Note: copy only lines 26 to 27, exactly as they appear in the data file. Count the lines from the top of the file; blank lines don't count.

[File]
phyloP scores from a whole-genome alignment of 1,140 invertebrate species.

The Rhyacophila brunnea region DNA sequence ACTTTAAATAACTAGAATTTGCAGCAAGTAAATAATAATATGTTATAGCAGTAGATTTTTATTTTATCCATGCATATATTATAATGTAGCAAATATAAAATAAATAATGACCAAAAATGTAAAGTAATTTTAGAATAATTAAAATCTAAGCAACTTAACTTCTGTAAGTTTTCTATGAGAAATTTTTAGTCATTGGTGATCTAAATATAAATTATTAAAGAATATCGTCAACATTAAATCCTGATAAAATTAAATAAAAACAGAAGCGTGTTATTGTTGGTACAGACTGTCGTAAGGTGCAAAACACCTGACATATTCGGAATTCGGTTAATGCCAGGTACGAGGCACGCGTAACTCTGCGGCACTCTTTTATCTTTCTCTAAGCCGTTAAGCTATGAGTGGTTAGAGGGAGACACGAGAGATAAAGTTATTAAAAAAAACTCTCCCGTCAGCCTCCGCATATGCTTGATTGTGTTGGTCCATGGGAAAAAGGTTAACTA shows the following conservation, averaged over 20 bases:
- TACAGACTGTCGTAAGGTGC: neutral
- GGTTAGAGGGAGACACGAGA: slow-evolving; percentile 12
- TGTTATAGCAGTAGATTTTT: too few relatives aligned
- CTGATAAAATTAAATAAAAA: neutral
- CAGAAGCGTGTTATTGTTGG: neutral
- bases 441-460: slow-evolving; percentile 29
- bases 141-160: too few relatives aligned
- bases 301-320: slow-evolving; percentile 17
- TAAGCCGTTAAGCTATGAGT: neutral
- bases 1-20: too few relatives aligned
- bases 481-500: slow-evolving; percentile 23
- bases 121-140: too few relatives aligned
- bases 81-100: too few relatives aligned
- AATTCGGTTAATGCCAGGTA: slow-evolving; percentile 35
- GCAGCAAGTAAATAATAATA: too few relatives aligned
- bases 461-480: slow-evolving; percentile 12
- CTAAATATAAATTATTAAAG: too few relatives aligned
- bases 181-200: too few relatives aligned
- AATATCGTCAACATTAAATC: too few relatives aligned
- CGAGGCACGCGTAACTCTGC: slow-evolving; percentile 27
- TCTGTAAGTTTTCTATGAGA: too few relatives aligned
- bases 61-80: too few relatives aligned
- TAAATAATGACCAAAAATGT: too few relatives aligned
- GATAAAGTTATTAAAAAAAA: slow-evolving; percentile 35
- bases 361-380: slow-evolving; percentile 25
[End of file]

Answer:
- GATAAAGTTATTAAAAAAAA: slow-evolving; percentile 35
- bases 361-380: slow-evolving; percentile 25